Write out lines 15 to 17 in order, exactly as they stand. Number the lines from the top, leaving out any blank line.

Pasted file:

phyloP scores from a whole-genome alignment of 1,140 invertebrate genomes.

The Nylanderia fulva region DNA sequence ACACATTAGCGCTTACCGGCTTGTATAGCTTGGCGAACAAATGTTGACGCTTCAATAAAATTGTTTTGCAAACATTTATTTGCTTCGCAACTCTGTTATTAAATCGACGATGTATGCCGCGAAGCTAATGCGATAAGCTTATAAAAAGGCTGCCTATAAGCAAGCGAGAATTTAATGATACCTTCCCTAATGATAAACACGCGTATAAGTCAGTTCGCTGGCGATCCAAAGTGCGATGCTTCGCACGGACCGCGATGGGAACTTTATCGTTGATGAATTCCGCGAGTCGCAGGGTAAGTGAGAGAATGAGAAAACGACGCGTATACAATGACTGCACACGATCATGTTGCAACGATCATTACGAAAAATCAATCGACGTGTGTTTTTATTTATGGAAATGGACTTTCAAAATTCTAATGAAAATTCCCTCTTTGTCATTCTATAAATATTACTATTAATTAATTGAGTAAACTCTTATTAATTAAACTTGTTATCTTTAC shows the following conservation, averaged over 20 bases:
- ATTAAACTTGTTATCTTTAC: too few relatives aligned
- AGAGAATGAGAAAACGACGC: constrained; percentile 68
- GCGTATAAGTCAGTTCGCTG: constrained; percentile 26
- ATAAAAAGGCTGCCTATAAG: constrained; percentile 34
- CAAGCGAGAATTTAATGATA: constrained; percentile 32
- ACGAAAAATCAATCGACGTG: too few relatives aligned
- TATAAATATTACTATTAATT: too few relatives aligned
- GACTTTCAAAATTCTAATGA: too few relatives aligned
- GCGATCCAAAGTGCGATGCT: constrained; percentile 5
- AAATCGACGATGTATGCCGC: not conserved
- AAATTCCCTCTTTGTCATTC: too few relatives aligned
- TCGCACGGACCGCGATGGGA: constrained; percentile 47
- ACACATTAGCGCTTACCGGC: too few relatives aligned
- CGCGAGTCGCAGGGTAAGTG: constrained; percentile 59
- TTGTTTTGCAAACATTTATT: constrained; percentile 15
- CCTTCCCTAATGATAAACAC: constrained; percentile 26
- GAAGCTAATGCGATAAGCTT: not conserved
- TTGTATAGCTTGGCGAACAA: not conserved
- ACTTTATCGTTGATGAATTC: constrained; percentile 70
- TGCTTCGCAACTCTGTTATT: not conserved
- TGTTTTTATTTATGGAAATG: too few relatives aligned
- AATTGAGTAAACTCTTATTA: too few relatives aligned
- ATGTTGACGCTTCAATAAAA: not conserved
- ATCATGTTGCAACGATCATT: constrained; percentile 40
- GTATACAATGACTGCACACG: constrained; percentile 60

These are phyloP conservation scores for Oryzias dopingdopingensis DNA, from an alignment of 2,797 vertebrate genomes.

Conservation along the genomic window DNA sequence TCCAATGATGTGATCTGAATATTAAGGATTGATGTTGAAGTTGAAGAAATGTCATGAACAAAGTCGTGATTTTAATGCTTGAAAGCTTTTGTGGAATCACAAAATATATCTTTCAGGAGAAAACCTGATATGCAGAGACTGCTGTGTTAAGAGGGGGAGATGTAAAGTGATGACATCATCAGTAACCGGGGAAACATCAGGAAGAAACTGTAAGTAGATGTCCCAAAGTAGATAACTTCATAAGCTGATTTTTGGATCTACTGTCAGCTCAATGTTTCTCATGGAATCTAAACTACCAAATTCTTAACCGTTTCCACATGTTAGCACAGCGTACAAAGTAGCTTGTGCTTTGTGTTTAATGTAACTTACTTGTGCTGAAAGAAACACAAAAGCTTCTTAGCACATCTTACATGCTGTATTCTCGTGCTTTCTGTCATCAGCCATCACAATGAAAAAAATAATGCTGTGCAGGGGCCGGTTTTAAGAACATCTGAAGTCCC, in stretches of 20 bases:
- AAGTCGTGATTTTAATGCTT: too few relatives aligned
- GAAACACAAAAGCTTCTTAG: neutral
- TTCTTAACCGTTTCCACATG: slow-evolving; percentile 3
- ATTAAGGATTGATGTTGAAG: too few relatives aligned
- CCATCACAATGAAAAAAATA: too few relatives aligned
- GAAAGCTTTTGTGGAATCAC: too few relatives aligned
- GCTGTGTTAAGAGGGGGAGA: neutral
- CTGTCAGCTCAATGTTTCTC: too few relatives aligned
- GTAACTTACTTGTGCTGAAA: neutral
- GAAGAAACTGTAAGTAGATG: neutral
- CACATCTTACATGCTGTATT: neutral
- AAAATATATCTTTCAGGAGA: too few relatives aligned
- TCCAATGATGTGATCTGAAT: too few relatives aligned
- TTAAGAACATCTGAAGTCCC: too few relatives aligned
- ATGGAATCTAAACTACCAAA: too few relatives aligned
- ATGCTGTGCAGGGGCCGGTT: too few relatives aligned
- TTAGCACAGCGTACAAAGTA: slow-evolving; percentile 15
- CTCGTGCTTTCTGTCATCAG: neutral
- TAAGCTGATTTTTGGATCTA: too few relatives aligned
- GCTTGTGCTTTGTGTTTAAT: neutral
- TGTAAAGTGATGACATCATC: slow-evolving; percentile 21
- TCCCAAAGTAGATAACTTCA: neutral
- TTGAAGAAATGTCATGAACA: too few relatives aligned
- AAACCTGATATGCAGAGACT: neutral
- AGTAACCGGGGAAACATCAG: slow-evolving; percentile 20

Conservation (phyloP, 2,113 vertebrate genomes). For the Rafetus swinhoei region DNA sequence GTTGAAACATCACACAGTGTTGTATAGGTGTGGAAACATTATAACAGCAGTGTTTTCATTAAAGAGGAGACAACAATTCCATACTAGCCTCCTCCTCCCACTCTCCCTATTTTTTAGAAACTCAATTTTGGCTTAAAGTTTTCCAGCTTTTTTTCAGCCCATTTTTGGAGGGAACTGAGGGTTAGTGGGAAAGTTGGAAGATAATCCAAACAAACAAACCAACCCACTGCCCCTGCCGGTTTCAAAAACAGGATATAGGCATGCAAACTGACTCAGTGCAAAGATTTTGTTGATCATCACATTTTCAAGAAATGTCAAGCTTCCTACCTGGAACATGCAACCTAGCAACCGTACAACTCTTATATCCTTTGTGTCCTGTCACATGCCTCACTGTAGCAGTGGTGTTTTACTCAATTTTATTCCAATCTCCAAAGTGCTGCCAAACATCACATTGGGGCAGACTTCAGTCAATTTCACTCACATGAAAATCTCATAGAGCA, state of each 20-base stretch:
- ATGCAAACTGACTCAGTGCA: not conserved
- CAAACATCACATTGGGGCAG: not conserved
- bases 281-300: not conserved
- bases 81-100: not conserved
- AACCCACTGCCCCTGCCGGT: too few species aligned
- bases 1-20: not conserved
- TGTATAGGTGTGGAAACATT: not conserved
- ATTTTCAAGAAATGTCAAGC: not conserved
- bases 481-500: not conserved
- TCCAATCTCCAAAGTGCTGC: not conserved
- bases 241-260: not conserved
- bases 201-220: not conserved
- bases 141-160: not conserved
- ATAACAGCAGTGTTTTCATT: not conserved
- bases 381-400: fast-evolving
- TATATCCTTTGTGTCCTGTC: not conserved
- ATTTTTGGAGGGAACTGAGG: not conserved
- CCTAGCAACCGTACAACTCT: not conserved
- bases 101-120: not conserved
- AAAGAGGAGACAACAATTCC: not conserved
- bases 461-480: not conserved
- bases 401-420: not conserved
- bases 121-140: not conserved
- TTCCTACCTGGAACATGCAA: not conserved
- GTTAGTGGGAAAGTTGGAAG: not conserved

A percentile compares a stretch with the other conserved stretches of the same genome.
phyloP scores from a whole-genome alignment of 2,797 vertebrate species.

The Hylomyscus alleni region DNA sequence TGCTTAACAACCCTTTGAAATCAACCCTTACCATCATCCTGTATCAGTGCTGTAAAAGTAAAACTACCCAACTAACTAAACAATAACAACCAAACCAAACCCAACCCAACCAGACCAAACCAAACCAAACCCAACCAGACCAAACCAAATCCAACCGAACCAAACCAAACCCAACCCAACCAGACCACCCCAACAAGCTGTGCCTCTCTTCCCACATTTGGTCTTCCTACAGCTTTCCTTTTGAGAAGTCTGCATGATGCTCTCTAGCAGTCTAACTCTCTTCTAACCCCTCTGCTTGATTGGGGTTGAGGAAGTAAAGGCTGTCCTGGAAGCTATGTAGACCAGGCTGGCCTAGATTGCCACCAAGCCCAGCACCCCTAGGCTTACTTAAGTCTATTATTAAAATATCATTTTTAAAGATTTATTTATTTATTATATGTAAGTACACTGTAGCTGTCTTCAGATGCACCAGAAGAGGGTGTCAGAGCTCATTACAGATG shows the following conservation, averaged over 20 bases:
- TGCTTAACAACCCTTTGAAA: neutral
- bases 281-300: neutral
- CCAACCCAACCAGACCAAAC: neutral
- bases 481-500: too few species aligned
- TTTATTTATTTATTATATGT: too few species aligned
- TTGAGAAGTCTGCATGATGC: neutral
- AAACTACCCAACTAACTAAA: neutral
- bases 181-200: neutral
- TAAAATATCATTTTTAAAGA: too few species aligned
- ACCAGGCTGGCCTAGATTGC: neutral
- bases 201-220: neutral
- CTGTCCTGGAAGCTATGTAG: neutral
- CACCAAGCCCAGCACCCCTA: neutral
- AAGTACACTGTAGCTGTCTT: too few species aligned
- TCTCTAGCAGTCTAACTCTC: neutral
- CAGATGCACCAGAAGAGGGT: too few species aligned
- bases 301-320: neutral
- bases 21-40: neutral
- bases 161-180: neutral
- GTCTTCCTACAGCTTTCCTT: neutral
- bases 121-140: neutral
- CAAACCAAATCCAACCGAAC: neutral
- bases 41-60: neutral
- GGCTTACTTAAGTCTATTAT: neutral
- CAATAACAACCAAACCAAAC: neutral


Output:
- ACACATTAGCGCTTACCGGC: too few relatives aligned
- CGCGAGTCGCAGGGTAAGTG: constrained; percentile 59
- TTGTTTTGCAAACATTTATT: constrained; percentile 15